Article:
}

Code 2

  function show(el) {
    el.classList.remove("hide");
    document.querySelector(".curtain").classList.add("slide");
  }

  function hide(el) {
    el.classList.add("hide");
  }

  function coverClickHandler(evt) {
    const cover = evt.currentTarget;
    const thewrap = cover.parentElement.querySelector(".video");
    hide(cover);
    show(thewrap);
  }

Code 1
Can this code be written like this?

I think I can write it this way, right?
https://jsfiddle.net/yz0sawn5/

(function manageCurtain() {
   "use strict";

   function hide(el) {
      el.classList.add("hide");
        document.querySelector(".curtain").classList.add("slide");
   }

   function coverClickHandler(evt) {
      const cover = evt.currentTarget;
      hide(cover);
   }
   const cover = document.querySelector(".jacket");
   cover.addEventListener("click", coverClickHandler);
}());

Code 2 How it was written before.
https://jsfiddle.net/wsehq098/5/https://jsfiddle.net/wsehq098/5/

(function manageCurtain() {
   "use strict";

  function show(el) {
    el.classList.remove("hide");
    document.querySelector(".curtain").classList.add("slide");
  }

  function hide(el) {
    el.classList.add("hide");
  }

  function coverClickHandler(evt) {
    const cover = evt.currentTarget;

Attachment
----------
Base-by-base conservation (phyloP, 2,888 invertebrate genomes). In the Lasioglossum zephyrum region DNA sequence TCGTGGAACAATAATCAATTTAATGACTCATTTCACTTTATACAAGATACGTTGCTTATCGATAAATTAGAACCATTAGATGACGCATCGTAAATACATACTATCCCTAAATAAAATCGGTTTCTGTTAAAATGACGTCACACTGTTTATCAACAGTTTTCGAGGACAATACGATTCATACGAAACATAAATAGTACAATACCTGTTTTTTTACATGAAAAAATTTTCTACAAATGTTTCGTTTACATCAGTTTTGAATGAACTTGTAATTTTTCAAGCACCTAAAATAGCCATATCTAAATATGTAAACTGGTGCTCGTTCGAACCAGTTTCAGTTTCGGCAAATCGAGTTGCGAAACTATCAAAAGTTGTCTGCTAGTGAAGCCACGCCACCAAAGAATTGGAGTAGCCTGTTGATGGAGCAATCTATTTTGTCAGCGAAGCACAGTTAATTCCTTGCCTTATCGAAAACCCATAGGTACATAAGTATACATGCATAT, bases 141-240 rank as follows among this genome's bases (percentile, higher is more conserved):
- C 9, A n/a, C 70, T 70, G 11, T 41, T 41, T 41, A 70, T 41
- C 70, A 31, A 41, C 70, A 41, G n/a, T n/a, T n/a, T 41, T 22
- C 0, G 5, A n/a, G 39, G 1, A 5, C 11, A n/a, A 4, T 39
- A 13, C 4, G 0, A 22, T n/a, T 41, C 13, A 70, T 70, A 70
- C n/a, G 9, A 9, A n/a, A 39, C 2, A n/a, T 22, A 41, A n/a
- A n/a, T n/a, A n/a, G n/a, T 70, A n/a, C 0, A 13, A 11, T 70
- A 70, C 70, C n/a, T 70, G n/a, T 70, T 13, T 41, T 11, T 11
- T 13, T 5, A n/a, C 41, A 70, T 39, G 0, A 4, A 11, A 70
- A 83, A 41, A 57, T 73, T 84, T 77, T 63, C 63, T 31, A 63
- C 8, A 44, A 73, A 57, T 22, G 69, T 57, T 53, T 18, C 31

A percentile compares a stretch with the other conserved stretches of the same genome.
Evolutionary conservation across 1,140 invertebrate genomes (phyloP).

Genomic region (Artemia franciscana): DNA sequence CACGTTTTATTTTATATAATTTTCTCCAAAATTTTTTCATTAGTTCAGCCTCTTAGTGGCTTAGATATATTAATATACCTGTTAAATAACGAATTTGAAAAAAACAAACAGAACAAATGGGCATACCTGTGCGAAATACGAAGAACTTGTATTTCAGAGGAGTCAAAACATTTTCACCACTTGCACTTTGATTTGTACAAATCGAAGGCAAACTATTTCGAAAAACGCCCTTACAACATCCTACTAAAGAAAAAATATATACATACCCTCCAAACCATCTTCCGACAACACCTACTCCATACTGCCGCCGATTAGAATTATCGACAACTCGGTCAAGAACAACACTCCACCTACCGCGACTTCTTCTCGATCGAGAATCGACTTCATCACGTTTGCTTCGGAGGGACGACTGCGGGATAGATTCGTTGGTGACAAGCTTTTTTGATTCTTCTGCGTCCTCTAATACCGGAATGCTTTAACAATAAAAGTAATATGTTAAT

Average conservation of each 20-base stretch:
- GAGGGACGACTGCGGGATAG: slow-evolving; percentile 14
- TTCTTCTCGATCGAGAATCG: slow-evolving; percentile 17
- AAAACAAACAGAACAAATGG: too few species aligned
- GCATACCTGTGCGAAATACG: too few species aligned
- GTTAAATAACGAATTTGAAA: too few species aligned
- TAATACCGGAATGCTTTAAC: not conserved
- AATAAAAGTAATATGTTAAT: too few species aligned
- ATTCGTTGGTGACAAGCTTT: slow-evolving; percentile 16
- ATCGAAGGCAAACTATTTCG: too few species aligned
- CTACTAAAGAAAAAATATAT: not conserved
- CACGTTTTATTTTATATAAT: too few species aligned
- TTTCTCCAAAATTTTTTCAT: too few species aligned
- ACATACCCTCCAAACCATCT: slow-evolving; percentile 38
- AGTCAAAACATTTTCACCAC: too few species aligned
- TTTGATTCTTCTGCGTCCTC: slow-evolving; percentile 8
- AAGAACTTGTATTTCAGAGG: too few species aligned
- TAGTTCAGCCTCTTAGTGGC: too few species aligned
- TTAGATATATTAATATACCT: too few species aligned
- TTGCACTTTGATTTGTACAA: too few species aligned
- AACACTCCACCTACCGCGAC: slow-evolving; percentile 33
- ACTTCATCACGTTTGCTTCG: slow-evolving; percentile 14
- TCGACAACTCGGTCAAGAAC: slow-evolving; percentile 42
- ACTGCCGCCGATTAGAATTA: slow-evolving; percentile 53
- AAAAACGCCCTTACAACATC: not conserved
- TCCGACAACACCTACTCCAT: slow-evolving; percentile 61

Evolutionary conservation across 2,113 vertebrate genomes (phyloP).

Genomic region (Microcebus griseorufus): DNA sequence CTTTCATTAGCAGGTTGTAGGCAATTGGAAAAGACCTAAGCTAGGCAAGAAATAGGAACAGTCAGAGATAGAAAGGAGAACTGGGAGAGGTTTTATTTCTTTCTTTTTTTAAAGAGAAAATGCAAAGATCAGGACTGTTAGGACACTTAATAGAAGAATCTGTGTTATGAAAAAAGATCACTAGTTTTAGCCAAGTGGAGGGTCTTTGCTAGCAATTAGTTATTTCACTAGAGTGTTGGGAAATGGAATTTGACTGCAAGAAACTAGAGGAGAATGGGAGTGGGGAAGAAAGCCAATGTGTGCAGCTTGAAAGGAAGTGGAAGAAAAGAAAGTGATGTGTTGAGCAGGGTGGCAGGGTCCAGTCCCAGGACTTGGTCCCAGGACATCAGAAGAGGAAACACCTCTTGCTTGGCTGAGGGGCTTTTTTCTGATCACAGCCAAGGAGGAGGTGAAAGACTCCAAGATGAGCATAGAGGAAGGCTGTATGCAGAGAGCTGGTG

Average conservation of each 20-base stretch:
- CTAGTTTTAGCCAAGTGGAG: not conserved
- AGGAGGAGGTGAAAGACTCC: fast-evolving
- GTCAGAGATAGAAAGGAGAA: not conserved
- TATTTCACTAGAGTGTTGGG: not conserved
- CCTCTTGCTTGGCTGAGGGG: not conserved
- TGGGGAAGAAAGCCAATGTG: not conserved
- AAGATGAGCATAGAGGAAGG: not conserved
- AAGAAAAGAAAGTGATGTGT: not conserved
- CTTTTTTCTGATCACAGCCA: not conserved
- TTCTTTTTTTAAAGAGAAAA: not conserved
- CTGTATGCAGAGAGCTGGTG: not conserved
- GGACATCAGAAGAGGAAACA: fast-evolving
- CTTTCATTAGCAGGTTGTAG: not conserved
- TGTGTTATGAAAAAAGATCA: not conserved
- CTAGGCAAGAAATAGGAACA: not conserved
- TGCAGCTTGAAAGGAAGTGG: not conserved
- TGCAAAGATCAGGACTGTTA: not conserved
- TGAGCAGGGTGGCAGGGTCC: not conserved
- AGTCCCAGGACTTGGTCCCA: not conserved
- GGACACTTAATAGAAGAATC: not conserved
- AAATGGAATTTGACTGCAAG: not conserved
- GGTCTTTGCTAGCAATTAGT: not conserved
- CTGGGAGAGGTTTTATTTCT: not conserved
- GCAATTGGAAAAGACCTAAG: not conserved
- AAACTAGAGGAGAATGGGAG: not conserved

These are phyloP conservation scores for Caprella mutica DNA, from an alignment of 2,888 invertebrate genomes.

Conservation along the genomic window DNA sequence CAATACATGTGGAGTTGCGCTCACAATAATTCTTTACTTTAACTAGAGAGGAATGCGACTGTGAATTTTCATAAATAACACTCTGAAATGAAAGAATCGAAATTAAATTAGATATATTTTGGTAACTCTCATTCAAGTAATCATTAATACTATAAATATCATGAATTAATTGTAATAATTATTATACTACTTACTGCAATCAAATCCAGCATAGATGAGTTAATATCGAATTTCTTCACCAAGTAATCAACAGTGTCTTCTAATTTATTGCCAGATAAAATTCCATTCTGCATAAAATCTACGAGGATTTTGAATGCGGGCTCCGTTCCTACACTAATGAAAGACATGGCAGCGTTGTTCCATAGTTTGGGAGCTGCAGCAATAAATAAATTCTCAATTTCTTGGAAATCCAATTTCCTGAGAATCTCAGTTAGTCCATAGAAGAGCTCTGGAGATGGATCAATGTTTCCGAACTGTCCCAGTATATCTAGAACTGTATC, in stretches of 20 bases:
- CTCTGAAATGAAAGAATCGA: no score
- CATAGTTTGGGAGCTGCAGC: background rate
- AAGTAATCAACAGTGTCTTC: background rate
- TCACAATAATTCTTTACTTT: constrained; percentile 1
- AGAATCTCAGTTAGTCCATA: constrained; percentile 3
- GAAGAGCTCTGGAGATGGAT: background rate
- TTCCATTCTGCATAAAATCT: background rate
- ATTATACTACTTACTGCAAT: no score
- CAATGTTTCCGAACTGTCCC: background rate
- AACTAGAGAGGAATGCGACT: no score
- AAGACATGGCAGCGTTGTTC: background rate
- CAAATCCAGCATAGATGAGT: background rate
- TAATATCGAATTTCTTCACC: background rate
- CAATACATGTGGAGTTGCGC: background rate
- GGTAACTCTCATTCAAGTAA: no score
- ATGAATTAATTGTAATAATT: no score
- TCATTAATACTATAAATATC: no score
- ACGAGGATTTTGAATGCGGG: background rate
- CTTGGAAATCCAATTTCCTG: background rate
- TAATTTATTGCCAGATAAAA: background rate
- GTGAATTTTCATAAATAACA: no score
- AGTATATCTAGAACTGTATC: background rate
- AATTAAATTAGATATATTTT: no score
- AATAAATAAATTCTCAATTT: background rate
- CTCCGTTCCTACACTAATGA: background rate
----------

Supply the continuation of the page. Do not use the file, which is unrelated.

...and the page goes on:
const thewrap = cover.parentElement.querySelector(".video");
    hide(cover);
    show(thewrap);
  }
  const cover = document.querySelector(".jacket");
  cover.addEventListener("click", coverClickHandler);
}());

My main concern with that code is the curtain line. It doesn’t belong at all in show or hide functions at all. Please extract that curtain code and put it inside the clickHandler function instead.

1 Like

I thought the same thing.

This:
document.querySelector(".curtain").classList.add("slide");

Would go inside here:

   function coverClickHandler(evt) {
      const cover = evt.currentTarget;
      hide(cover);
   }

Would it look something like this?

curtain.classList.add(slide);

No, there is no variable for curtain.

There are a few options:

You could leave it as it is:

document.querySelector(".curtain").classList.add("slide");

or, you could assign curtain to a local variable:

const curtain = document.querySelector(".curtain");
curtain.classList.add("slide");

I tend to prefer the second option.

1 Like

Like this?

  function coverClickHandler(evt) {
    const cover = evt.currentTarget;
    const curtain = document.querySelector(".curtain");
    hide(cover);
    curtain.classList.add("slide");
  }

or this way?

  function coverClickHandler(evt) {
    const cover = evt.currentTarget;
    const curtain = document.querySelector(".curtain");
    curtain.classList.add("slide");
    hide(cover);
  }